Heavitree is a historic village and parish situated formerly outside the walls of the City of Exeter in Devon, England, and is today an eastern suburb of that city. It was formerly the first significant village outside the city on the road to London. It was the birthplace of Thomas Bodley, and Richard Hooker, and until 1818 was a site for executions.
The name appears in Domesday Book as Hevetrowa or Hevetrove, and in a document of c.1130 as Hefatriwe. Its derivation is uncertain, but because of the known execution site at Livery Dole, it is thought most likely to derive from heafod–treow (old English for "head tree"), which refers to a tree on which the heads of criminals were placed, though an alternative explanation put forward by W. G. Hoskins is that it was a meeting place for the hundred court.
The last executions for witchcraft in England took place at Heavitree in 1682, when the "Bideford Witches" Temperance Lloyd, Mary Trembles, and Susanna Edwards were executed. (Local folklore used to associate the name with the aftermath of the Monmouth Rebellion of 1685, when Judge Jeffreys supposedly ran out of gibbets.) The last execution to take place here was in 1818, when Samuel Holmyard was hanged at the Magdalen Drop for passing a forged one pound note.
In the hundred years from 1801 to 1901, the population of Heavitree grew from 833 to 7,529, reflecting its assimilation into the expanding city of Exeter. It first became an independent Urban District, but became a part of the city in 1913. Part of the historic district is still one of the wards for elections to the City Council.
The expanding population necessitated the rebuilding of the small medieval church and the church of St Michael and All Angels was built in 1844–46 to the design of architect David Mackintosh. Its most imposing feature is the west tower, built in 1890 to the design of E. Harbottle. In 2002, a yew tree in the churchyard was included among the "50 Great British Trees" to celebrate the Golden Jubilee of Queen Elizabeth II. However, it is unlikely that this is the actual tree from which Heavitree gets its name.
The Heavitree Brewery was a local brewer, located in Heavitree; its history can be traced back to 1790. It was the last brewery in Exeter to cease production, continuing until 1970, the brewery buildings were demolished in 1980. The name continues in use as the owner of a chain of pubs in South West England, and Heavitree Brewery PLC continues as a quoted company with its address in Exeter. There is also a linked charitable trust.
By 1905 there was pressure to provide facilities for the youth of the district who were causing problems in Fore Street in the evenings, so at the end of that year the urban district council purchased four fields from a builder for £3,100 and opened a children's playground on 1 May 1906. The rest of the grounds were landscaped by the Veitch family, and a bowling green and tennis courts followed in 1907. Heavitree Pleasure Ground is still open today and contains a number of leisure facilities.
The district's football team, Heavitree Social United (a merger of the previous Heavitree United and Heavitree Social Club), is one of the better known local teams in Exeter, as of 2006[update] playing in the Devon and Exeter Football League Premier division; the club has previously played in the (more senior) Devon County League.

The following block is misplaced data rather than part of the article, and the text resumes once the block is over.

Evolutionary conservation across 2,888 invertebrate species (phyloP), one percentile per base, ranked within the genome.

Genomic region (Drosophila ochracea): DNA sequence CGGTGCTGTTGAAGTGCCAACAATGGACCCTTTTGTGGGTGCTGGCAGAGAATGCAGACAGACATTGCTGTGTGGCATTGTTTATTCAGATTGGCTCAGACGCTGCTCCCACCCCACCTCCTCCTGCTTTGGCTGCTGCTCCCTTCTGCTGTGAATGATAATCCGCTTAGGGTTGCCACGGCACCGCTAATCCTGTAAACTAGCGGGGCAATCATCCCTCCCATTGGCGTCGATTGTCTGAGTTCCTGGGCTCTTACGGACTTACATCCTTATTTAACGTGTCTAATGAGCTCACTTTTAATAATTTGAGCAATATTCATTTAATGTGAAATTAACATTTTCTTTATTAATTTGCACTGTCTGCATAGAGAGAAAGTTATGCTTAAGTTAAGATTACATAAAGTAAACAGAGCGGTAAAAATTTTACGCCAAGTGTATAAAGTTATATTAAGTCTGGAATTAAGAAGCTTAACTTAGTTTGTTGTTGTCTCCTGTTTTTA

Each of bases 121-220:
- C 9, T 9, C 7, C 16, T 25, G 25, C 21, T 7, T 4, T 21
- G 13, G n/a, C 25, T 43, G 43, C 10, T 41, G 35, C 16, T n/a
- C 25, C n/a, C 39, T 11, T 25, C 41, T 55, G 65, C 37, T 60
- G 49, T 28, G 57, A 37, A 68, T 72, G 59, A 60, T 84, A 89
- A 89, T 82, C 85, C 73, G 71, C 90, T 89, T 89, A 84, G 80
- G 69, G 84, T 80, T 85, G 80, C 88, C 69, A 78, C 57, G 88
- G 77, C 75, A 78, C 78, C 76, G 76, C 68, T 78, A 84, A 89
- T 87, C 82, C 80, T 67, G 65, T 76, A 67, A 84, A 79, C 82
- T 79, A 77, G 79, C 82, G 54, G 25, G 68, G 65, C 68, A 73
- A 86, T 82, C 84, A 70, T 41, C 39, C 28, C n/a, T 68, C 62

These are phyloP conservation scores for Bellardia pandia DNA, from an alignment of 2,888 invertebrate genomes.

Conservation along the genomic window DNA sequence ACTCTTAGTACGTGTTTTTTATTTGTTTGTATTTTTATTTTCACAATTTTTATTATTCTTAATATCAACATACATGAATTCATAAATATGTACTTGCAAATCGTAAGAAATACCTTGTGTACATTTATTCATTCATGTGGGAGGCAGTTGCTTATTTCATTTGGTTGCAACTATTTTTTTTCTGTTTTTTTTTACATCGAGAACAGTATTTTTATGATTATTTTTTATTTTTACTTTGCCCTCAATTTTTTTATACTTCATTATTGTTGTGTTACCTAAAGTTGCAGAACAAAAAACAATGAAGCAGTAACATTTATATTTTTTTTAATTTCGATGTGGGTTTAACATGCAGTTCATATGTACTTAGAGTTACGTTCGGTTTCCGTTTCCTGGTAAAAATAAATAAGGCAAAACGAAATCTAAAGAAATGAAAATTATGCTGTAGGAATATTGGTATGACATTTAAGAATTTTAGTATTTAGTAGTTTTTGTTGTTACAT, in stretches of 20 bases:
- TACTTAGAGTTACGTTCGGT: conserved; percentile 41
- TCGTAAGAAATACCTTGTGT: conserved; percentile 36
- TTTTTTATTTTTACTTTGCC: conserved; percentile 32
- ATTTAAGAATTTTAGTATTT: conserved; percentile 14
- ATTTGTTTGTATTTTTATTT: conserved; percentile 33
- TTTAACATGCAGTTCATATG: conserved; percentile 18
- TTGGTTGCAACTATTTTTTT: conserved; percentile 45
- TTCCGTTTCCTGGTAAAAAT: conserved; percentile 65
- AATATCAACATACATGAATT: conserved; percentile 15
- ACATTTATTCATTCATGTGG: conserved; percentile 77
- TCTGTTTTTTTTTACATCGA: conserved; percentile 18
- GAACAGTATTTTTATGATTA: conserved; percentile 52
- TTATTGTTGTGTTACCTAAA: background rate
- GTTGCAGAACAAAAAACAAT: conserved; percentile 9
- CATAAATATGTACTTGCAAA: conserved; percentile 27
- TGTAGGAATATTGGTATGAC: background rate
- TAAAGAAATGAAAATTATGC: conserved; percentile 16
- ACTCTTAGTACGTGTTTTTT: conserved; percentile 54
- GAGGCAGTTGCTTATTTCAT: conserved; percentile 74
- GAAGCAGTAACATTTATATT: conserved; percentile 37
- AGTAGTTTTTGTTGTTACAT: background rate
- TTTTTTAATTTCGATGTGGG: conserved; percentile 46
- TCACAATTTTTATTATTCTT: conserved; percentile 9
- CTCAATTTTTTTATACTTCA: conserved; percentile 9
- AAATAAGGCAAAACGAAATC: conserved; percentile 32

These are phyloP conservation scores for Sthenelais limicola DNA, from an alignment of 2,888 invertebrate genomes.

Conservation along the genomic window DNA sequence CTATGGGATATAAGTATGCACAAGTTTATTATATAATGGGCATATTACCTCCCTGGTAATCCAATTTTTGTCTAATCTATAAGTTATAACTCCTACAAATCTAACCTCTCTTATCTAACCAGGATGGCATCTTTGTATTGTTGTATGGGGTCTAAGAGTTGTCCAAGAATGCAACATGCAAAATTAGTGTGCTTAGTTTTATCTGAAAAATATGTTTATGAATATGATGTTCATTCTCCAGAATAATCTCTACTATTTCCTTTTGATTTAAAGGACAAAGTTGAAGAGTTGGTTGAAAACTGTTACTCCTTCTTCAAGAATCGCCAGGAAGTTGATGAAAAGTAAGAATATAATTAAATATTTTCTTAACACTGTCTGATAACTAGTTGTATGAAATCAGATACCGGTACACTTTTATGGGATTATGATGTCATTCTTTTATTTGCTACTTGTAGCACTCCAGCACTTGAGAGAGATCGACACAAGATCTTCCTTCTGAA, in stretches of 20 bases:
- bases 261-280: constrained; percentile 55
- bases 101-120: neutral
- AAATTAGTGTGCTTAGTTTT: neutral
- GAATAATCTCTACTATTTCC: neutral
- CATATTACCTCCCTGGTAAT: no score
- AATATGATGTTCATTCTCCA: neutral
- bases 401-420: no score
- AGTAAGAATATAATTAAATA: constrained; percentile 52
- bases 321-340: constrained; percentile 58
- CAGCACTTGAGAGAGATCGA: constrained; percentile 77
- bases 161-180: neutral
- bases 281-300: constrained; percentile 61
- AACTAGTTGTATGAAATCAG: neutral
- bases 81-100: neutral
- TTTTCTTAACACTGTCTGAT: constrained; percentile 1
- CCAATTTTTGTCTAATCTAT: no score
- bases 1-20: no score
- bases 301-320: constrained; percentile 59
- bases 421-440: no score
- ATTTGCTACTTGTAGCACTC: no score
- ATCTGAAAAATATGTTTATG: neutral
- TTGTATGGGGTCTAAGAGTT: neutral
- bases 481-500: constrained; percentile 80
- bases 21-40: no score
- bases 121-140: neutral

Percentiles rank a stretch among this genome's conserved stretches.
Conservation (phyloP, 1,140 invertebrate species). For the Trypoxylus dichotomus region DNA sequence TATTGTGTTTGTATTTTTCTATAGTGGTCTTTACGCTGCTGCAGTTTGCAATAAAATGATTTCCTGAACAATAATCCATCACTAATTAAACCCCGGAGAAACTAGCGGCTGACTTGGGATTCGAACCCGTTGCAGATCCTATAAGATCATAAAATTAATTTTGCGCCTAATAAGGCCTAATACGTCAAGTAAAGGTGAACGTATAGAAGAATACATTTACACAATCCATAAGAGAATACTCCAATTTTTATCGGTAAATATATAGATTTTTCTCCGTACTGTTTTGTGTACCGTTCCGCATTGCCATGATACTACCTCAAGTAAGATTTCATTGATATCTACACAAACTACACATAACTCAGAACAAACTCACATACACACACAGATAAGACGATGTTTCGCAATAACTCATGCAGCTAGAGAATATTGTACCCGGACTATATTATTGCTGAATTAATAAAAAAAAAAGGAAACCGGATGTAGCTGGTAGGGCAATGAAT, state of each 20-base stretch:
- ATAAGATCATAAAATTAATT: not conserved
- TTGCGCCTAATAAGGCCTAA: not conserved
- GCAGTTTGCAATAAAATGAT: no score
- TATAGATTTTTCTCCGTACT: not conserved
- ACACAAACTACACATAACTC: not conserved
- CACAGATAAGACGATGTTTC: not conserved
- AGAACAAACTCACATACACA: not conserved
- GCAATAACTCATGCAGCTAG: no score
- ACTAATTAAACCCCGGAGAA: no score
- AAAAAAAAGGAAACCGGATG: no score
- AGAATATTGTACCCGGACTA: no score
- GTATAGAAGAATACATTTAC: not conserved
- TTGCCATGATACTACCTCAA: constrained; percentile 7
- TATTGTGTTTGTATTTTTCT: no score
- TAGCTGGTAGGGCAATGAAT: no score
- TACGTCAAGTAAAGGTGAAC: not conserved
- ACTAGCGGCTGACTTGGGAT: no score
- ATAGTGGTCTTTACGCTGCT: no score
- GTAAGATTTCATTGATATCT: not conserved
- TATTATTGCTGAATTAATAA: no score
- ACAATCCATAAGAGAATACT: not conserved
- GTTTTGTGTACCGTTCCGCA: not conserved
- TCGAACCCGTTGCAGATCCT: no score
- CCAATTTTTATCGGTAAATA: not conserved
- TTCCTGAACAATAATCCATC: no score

Heavitree lies on one of the most convenient routes from the city centre to the northbound M5 motorway and eastbound A30 trunk road ensuring that much traffic continues to pass through the district. Its main thoroughfare is Fore Street, a shopping street which rises sharply to the former execution site of Livery Dole, now marked by almshouses and a small medieval chapel built of red Heavitree stone. From here, Heavitree Road runs downhill to Exeter city centre, passing the main city Police Station on the right and St Luke's Hall, part of the University of Exeter, left. Heavitree is also the location of the Royal Devon and Exeter Heavitree Hospital.
Heavitree stone is a type of red sandstone that was formerly quarried in the area and was used to construct many of Exeter's older buildings, including Exeter Guildhall.
The Heavitree Gap, a pass through the MacDonnell Ranges in Australia, was named after Heavitree by the surveyor William Mills, who had attended Heavitree School in England. The Heavitree Gap adjoins the city of Alice Springs in Australia's Northern Territory.
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- Sir Thomas Bodley, the founder of the Bodleian Library, was born in Heavitree.
- Richard Hooker (1554–1600) whose writings were very influential in the Church of England in his own time and later, was born in Heavitree. There is a statue to Hooker in the grounds of Exeter Cathedral.
- James Ford (1836–1877), cricketer
- Ned Sanders (1852–1904), cricketer
- It appears as Hevetrowa in the Exon Domesday, Hevetrove in the Exchequer copy.
- Gover, J. E. B., Mawer, A. & Stenton, F. M. (1931). "The Place-Names of Devon". English Place-Name Society. Vol ix. Part II. Cambridge University Press: 439–40.CS1 maint: multiple names: authors list (link)
- Falla, 1983. p.2
- Cornforth, David. "Exeter's Executed". Exeter Memories. Retrieved 17 December 2011.
- Falla, 1983. p.9
- The Heavitree Brewery – Official Site
- Information about Exeter Breweries including the Heavitree Brewery Archived 29 November 2006 at the Wayback Machine
- Falla, 1983, p.36
- "Heavitree Pleasure Ground". Exeter City Council. Archived from the original on 8 February 2012. Retrieved 26 December 2011.
- Heavitree Gap Northern Territory Government Place Names Register Retrieved 9 June 2020.
- Falla, Trevor (1983). Discovering Exeter 3: Heavitree. Exeter: Exeter Civic Society.